New Google products always cause a press commotion, but the prevailing reaction to the release of Google Dashboard on Thursday was an underwhelming: "Yeah, So?" Dashboard is promoted on the official Google blog as a way of giving users "greater transparency and control over their data." It collects and summarizes all the information the company stores about a user's activity within the Google empire--Search, Gmail, Chat, etc. Users can then select precisely how much information they want to be sharing with Google and the wider online community. Many bloggers took it as an encouraging sign that Google was listening to customers' privacy concerns, but concluded Dashboard was nothing new.
- Boring, John Paczkowski sighs at All Things D. Sure, by showing users the information it has stored about their online habits, Google may ease some fears that it knows too much. Otherwise, Dashboard isn't much to talk about: "Essentially, all Dashboard does is consolidate the admin pages of the services associated with a user’s account in a single place. Convenient, yes. But does it tell us anything we didn’t already know? Or, more importantly, how Google is using that information? No."
- Backfire Mashable's Stan Schroeder agrees that Dashboard is unimpressive. But he goes even further, arguing that contrary to its stated goals, the product may actually unnerve people about their privacy even more than before: "Sure, it’s nice to have all these in one place, should you ever want to review all your private information stored at Google at once, but there’s nothing really new about this list; you could even call it a privacy-related compilation. Unfortunately, it’s also an unpleasant reminder of just how much data you’re giving out to Google (and other online services)."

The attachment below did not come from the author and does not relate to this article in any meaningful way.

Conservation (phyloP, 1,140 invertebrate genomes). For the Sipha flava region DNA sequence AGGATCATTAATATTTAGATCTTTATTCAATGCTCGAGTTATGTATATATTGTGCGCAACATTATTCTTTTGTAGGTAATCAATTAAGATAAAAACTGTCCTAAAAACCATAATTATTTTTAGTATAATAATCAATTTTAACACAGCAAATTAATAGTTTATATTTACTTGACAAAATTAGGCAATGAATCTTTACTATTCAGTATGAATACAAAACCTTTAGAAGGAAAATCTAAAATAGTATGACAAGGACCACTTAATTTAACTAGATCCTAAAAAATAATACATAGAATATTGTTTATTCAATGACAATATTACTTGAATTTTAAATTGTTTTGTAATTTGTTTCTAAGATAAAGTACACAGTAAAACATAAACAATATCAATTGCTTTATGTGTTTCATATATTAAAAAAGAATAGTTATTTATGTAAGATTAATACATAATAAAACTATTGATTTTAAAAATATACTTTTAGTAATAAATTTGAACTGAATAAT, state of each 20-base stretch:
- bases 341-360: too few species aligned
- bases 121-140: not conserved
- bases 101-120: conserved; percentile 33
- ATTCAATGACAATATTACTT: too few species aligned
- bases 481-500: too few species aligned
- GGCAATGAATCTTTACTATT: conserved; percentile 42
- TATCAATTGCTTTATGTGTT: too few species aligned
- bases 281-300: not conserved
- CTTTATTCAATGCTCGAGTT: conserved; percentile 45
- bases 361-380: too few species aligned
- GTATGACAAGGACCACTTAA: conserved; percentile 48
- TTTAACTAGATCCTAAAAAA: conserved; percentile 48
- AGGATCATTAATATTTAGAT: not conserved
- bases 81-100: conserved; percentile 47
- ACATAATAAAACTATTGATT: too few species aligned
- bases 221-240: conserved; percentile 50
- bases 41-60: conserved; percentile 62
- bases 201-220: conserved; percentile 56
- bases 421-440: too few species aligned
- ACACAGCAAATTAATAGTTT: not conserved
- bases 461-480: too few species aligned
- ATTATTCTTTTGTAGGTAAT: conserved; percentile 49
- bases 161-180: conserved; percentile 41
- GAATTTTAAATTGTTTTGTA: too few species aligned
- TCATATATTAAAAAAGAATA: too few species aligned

- 'This Is It?' At ReadWriteWeb, Frederic Lardinois suggests offering users more valuable information, but is skeptical Google give away profitable data: "As the LA Times points out, Google's 'data storage revolves around precisely how and what the company does to analyze and profit from user information.' This would be interesting information to have, though it's also the data that Google is the least likely to share. Google also doesn't share information it collects about you through cookies, its server logs or its advertising programs."
- Show Us the Money! ComputerWorld's Barbara Krasnoff also believes Dashboard could be better if incorporated information related to its lucrative ad-business, which employs targeted marketing: "One section that I think a lot of Google users aren't aware of, and that could be made more accessible, is Google's Ads Preferences page, which allows you to let Google know what types of ads you'd be interested in getting, what types you'd rather not get, what ads Google has associated with your account -- and whether you want to opt out of interest-based advertising altogether. It's great that Google gives you that ability -- but it would be even greater if the company included that feature in its shiny new Dashboard."
This article is from the archive of our partner The Wire.